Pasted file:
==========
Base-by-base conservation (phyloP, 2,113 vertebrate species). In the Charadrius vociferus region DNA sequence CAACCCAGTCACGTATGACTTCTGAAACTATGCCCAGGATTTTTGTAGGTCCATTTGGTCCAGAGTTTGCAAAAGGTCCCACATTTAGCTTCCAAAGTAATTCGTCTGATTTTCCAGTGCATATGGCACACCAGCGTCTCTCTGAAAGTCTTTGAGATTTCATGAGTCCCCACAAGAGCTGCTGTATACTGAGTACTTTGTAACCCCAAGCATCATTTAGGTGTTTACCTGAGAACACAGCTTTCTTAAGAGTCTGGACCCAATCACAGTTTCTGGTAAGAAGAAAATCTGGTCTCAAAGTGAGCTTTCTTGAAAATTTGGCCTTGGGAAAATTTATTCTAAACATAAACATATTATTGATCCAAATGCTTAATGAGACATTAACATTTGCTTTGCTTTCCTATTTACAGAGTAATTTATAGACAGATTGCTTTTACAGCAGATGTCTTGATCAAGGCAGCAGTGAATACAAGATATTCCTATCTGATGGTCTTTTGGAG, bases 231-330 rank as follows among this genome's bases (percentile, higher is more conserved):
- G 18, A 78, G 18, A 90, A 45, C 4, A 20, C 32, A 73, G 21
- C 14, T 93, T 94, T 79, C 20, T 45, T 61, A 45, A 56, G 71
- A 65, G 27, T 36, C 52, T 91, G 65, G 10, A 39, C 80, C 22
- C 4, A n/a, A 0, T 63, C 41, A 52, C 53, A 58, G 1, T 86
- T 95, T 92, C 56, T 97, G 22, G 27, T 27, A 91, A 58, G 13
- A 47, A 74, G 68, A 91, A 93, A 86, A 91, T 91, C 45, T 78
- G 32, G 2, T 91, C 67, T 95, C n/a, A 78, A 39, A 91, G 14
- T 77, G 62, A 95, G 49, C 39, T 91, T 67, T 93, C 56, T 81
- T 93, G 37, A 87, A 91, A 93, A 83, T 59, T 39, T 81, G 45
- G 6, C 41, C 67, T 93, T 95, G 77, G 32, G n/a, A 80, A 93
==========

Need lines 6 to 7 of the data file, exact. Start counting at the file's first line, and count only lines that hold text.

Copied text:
- T 95, T 92, C 56, T 97, G 22, G 27, T 27, A 91, A 58, G 13
- A 47, A 74, G 68, A 91, A 93, A 86, A 91, T 91, C 45, T 78